• Light and nimble: if ADDIE is a 100-piece orchestra, with a complex score and long rehearsals, then flexible design models are a jazz trio who get together for a single performance then break up until the next time. Although there may be a short preparation time before the course starts, most of the decisions about what will go into the course, what tools will be used, what activities learners will do, and sometimes even how students will be assessed, are decided as the course progresses. On the teaching side, there are usually only a few people involved in the actual design, one or sometimes two instructors and possibly an instructional designer, who nevertheless meet frequently during the offering of the course to make decisions based on feedback from learners and how learners are progressing through the course. However, many more content contributors may be invited – or spontaneously offer – to participate on a single occasion as the course progresses.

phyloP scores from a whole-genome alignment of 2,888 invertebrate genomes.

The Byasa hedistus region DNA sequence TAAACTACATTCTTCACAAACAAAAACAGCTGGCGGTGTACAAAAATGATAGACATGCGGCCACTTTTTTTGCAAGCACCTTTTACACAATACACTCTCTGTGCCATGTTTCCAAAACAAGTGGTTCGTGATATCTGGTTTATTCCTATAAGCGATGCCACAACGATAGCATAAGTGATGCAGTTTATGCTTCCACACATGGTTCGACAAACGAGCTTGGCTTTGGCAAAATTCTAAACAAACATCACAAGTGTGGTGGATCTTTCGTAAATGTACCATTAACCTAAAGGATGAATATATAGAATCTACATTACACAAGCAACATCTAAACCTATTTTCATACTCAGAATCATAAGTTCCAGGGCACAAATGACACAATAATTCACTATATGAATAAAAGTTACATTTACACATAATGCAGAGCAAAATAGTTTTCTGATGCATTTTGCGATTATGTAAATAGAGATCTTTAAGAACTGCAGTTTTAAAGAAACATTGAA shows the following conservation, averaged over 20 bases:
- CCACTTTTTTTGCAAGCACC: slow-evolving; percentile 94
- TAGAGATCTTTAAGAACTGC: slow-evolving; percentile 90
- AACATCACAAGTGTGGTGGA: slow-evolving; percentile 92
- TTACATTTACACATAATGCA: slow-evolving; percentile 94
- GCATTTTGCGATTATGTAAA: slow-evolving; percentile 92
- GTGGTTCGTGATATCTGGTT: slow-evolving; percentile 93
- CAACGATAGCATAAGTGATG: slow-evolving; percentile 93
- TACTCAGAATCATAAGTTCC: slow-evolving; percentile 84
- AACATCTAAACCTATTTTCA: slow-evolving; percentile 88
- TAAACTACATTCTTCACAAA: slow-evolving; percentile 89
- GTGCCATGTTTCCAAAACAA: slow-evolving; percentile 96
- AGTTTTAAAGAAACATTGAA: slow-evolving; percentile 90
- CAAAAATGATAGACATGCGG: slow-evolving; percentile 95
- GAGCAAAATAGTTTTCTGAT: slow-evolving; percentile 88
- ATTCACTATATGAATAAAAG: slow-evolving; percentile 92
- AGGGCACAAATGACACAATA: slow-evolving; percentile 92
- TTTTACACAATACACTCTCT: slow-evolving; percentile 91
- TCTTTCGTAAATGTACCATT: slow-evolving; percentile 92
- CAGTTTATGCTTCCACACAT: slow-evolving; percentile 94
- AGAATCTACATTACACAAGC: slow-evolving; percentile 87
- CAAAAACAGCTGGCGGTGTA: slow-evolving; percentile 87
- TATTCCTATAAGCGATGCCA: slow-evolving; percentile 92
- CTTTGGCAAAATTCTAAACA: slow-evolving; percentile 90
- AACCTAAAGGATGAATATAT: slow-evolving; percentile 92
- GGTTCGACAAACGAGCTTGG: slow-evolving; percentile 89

• Content, learner activities, tools used and assessment vary, according to the changing environment. The content to be covered in a course is likely to be highly flexible, based more on emerging knowledge and the interests or prior experience of the learners, although the core skills that the course aims to develop are more likely to remain constant. For instance, for ETEC 522, the overall objective is to develop the skills needed to be a pioneer or innovator in education, and this remains constant over each iteration of the course. However, because the technology is rapidly developing with new products, apps and services every year, the content of the course is quite different from year to year. Also learner activities and methods of assessment are also likely to change, because students can use new tools or technology themselves for learning as they become available. Very often learners themselves seek out and organise much of the core content of the course and are free to choose what tools they use.